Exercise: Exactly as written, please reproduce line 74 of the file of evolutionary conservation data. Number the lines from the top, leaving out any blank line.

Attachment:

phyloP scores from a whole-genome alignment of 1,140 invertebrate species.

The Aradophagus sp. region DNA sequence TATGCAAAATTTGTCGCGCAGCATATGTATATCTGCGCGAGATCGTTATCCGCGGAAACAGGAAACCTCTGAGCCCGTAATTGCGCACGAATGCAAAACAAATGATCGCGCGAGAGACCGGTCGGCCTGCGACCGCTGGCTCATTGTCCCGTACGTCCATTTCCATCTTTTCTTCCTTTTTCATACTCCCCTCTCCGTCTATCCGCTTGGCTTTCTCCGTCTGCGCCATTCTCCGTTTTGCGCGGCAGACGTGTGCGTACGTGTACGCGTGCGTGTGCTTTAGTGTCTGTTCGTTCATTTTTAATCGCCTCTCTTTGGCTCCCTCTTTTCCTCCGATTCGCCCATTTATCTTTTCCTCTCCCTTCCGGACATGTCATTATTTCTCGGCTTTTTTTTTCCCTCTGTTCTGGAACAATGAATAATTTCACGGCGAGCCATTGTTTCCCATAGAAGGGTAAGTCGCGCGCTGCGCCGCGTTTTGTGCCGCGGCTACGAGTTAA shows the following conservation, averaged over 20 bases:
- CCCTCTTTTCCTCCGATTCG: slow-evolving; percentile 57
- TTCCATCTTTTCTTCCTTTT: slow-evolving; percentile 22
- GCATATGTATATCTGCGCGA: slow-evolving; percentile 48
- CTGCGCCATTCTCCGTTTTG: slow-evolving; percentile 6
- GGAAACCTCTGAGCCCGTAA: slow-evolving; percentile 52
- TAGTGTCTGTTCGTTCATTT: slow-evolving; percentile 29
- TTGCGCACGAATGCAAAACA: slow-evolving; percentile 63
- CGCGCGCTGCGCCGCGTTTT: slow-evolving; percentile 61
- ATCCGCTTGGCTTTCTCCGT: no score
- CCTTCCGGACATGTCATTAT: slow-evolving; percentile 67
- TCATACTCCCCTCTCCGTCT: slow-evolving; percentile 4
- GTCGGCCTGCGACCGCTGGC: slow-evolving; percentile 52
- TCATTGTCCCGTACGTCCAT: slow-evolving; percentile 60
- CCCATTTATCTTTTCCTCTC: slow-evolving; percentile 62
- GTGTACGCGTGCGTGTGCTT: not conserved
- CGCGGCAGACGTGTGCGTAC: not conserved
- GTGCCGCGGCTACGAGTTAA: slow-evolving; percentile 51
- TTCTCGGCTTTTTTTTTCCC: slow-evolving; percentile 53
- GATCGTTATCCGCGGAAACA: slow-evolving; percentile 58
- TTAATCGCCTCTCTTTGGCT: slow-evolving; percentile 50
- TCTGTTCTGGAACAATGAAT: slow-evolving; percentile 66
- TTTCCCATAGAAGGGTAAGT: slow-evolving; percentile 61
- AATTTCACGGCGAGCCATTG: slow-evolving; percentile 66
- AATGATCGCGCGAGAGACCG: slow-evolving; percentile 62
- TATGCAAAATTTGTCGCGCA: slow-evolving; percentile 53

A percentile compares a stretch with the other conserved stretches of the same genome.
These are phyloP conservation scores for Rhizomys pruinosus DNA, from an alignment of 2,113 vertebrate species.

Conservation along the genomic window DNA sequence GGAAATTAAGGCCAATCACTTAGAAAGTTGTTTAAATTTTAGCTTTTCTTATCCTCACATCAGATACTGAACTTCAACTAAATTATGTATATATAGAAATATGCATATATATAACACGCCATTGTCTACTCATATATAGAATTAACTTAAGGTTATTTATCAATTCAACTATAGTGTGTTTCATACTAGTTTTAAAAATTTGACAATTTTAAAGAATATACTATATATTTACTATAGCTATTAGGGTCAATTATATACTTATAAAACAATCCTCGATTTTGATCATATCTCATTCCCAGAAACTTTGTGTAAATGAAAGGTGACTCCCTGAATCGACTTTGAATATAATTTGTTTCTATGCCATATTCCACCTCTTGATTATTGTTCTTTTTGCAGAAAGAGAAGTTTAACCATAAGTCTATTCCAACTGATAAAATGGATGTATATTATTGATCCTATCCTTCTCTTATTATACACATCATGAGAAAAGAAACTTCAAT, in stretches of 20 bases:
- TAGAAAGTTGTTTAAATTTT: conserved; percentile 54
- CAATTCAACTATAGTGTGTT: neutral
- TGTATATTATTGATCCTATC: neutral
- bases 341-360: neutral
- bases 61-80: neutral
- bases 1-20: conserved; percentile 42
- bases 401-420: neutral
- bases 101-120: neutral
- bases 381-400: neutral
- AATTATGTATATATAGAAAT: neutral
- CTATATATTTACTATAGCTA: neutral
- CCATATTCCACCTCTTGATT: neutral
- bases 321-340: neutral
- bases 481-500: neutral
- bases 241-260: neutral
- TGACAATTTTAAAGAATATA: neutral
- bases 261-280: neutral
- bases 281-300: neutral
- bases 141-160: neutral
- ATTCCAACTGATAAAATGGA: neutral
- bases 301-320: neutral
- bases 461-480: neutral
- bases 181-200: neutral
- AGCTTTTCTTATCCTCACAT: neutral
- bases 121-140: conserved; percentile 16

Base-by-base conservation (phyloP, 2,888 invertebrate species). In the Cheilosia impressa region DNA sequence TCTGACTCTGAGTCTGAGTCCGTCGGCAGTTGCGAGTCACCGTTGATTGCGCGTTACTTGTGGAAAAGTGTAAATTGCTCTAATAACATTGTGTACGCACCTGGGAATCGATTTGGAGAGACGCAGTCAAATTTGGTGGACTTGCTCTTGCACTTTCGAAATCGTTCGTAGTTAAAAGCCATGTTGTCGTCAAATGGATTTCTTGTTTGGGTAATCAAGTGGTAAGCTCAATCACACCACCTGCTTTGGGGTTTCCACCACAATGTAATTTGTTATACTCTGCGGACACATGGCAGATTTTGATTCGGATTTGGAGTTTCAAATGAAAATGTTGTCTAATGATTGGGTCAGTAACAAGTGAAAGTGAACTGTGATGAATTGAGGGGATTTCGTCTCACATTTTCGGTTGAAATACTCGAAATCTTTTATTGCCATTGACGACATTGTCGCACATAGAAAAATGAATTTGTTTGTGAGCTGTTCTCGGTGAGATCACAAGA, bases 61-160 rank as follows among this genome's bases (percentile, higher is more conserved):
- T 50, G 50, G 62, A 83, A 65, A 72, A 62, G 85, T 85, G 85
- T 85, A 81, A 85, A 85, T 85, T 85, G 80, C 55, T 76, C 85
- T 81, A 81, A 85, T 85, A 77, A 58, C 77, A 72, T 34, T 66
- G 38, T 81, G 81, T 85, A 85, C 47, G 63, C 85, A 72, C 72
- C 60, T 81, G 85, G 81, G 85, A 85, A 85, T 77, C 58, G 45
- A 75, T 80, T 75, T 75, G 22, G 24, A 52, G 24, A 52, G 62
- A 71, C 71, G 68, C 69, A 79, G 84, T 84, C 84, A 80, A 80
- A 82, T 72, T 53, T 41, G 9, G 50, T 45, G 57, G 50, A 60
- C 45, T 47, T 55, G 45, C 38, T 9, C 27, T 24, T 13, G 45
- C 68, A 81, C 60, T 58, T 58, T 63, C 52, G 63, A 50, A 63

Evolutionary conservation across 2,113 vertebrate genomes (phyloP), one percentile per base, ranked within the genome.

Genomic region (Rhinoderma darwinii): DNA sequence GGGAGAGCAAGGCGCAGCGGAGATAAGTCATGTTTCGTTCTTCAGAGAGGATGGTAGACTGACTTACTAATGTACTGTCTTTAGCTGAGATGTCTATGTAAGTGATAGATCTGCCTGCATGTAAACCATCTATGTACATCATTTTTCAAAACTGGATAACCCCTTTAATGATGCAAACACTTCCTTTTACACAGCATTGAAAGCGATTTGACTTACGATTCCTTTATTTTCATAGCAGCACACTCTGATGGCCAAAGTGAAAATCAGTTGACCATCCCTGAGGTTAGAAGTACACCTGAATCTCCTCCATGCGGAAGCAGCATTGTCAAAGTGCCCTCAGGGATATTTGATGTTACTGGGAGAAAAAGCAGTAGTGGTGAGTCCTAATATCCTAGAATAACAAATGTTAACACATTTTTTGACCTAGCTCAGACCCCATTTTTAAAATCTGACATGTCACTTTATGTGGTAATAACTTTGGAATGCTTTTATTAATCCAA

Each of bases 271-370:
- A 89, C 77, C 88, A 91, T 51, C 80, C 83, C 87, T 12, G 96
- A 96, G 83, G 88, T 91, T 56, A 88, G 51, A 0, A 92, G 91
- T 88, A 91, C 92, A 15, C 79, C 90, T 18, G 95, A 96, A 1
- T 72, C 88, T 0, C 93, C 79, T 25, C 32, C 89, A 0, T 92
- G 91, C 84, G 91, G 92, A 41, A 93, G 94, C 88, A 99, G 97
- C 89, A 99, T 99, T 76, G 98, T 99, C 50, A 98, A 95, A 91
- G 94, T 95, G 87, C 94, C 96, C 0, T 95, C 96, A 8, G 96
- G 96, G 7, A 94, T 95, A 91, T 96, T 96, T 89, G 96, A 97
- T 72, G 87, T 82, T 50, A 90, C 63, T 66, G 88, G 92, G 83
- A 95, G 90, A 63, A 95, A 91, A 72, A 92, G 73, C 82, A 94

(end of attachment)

- G 91, C 84, G 91, G 92, A 41, A 93, G 94, C 88, A 99, G 97